Rath Yatra: Many Tales Behind The Story
Over the course of centuries, the Puri rath yatra has been drawing both devotees and attention. Here Madhulika Dash combines some of the most important and intriguing stories related to the chariot festival.
It’s that time of the year again, when Lord Jagannath and his elder brother Balabhadra and sister Subhadra, go on their annual vacation, travelling on grand chariots from the Puri temple to their aunt’s place in the Gundicha temple. The reason that the Rath Yatra is also called the Gundicha Yatra! And just like the years before, preparations are grand – be it the building of newer chariots, the special set of clothes that the deities – especially Lord Jagannath who takes on the nine avatars in the time – will adorn during their nine-day stay at Gundicha. Despite accidents and injuries, the loud cheers when the chariots are pulled, and the crowd frenzy seem to be reaching a new high year-after-year.
So what is it about the oldest chariot festival (the other
two are in Ahmedabad and Manipur) that keeps it perennially young and relevant?
Is it just the legend, which compares the “coming out of the god” to his
journey from Vrindavan to Mathura to kill Kansa, after all Lord Jagannath is a
reincarnation of Vishnu/Krishna (and the festival recreates it in a manner
befitting god). Or, is it the more humane folklore in which after ‘Devasnana
Purnima’, the lord falls severely ill for 15 days where he is fed chakta bhogo (made of wheat, sprouts,
jackfruit and mango) and modak by the
temple’s kobiraj (vaids), and once fully recovered, the lord decides to visit his aunt’s place for a change?
Or is it the idea of the Rath Yatra, which is a ruse for the god to walk out of his abode to meet his people—caste, creed and religion notwithstanding? After all, the first reincarnation of Lord Jagannath called Nilamadhab (due to his colour) was discovered and first worshipped by the Savara (cattle-breeding tribe) king, Viswavasu.
It is a sum total of all, say seasoned cultural columnist
Kedar Mishra and temple ritual and cuisine expert Minati Parhi, who believe the Rath
Yatra to be the first non-Vedic festival that was devised to bring people of
different communities together. In fact, Mishra adds, “the inspiration of the
Rath Yatra was from the Buddhist ritual of using hand-made chariots, where they
used symbols of Buddha to popularise the philosophy of ahimsa with no attempts to covert people.”
Chinese traveller Fa Hien, who visited Odisha in the fifth century AD, writes about the various chariots of Buddha being pulled along public roads – it is a tradition that is still practiced in Nepal, where god and goddesses are believed to be the different avatars of Buddha.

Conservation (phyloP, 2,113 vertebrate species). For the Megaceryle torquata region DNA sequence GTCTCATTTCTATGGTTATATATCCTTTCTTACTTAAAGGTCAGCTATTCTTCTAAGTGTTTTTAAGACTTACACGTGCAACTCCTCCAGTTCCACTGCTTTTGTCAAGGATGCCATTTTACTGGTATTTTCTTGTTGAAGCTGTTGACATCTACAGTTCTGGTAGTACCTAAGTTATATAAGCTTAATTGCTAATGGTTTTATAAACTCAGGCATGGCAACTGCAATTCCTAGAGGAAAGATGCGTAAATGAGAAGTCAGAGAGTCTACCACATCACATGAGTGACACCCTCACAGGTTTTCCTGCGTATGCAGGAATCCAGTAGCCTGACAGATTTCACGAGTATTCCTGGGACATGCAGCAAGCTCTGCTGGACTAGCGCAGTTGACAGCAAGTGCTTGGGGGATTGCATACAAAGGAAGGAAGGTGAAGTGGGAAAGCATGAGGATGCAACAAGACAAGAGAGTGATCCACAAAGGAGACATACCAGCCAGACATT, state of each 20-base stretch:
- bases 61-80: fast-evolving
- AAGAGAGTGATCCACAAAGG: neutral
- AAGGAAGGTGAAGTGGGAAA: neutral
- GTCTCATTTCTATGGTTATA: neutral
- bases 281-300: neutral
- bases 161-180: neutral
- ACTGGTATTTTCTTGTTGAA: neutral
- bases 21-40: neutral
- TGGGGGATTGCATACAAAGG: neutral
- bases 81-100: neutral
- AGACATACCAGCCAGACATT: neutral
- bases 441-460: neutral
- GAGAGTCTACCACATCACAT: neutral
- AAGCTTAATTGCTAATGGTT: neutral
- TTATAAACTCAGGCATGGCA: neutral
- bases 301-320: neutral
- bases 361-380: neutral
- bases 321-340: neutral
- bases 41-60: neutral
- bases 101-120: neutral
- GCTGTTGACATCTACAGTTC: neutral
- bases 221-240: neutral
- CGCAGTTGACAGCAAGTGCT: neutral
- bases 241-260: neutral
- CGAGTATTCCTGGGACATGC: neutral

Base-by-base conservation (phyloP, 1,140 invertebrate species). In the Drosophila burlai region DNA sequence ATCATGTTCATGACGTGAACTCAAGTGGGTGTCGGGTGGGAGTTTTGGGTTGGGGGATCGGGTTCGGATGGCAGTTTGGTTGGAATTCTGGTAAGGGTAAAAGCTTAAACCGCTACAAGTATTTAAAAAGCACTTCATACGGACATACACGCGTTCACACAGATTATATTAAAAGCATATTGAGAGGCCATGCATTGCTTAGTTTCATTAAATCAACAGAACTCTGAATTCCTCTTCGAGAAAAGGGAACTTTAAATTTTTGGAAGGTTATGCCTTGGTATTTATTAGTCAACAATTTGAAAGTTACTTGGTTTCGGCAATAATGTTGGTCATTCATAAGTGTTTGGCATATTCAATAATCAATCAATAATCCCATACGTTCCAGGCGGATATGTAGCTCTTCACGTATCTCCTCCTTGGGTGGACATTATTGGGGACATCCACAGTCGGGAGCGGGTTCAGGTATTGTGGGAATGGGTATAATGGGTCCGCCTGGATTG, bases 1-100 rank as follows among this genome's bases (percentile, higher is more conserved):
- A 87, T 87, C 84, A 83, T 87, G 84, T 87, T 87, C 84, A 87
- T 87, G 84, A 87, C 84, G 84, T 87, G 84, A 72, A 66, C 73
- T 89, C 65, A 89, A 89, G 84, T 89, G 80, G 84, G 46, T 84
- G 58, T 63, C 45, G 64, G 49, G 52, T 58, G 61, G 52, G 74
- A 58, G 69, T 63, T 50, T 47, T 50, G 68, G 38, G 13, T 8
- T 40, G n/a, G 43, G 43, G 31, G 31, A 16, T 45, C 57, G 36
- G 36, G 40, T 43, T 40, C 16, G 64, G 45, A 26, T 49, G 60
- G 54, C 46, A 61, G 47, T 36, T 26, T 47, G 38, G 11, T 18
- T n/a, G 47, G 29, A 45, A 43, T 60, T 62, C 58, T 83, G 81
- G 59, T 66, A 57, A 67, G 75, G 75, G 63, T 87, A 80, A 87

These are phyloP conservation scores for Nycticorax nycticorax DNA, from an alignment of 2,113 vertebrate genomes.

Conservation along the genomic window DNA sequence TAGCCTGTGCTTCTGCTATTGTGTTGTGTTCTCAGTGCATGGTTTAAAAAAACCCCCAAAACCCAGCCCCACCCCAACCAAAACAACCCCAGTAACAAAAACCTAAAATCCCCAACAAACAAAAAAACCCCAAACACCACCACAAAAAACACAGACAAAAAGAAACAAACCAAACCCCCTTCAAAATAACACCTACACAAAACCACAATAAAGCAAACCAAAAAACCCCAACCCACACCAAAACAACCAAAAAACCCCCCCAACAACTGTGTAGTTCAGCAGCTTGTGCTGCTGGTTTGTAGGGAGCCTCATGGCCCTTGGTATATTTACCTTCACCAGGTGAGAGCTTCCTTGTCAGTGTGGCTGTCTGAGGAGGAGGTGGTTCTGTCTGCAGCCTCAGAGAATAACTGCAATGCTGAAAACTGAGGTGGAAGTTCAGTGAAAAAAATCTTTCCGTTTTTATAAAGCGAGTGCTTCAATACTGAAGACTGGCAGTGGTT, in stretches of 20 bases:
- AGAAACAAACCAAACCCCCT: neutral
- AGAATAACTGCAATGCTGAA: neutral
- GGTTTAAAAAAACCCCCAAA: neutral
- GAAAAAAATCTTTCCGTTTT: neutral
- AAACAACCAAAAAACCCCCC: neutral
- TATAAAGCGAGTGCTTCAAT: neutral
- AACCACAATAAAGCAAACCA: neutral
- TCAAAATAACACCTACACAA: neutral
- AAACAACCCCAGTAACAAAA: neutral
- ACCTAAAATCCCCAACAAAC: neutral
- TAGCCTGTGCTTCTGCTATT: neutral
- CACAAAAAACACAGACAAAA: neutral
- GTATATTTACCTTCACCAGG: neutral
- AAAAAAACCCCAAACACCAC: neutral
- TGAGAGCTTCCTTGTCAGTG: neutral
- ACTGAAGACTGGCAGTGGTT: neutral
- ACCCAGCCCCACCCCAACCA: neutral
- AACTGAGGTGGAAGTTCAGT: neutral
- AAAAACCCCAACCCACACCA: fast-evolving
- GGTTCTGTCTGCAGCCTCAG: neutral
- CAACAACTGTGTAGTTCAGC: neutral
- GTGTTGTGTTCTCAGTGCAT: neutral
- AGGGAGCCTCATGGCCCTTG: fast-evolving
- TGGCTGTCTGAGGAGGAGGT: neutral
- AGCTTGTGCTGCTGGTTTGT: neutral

Although, the motif of the rath, or the chariot, acting as the carrier for gods, per se, can be found in the Vedas themselves. The Rig Veda speaks of the hymn itself as the chariot that reaches to the gods and is also the vehicle of sacrifice that brings gods to humans (Rig Veda II.18.1). At another place, the seers who created the Vedic verses are regarded the makers of such chariots (RV I.61.4). Taitreeya Brahmana (verse I.5.12.5) makes Prajapathi say that the ‘metres were his chariot’ and Gayatri and Jagati became the sides of the chariot and Usnil and Tristubh its side horses while Anustubh and Pankti became its yoke horse and Brahti, its seat. The Upanishads also use the metaphor of the chariot and its rider for the body and the Atman respectively.
Parhi, however, has a different take on the reason behind the origin of the Rath Yatra, which she believes was the outcome of the rise of the Vaishnav cult, which propagated love for Lord Jagannath, without the necessity to change your religion. “Those were days when the Bhakti movement was on the rise, and tired of the restriction of a Brahminical society, people were looking at gods who loved them equally. Krishna or Lord Jagannath (one of the various incarnation of Vishnu) emerged as one who fit the bill – he was perceived more human-like (he fell ill after a ritual of snana, had fights with his wife, Lakshmi, wanted devdasis to entertain him and four meals a day!) and didn’t believe in any sect. The Rath Yatra though based on a legend, where the king dreams of organising such a festival, became the obvious way to have a better stronghold.”
Politically of course, it was a great way to consolidate the kingdom. Some of the best
works on Jagannath – and his miracles – have come from people who weren’t Hindus. Like the 17th century poet Bhakta Salabega. A Muslim by birth and a subedar in emperor Jahangir’s army, he turned a Jagannath devotee after surviving a grave injury. It is said that once Salabega
was late for the Ratha Yatra and was
worried that he may miss seeing his beloved Lord on the chariot. He prayed to
the Lord to stay put until he reached Bada Danda (the grand gate).
That day, miraculously, Nandighosha (the chariot of the Lord Jagannath) didn’t budge until Salabega reached the spot. And even today, the Lord waits exactly at the same spot for the same amount of time before starting his journey. Salabega of course, emerged as one of the leading Bhakti movement poets of Odisha with his numerous devotional songs written as an ode to lord Jagannath.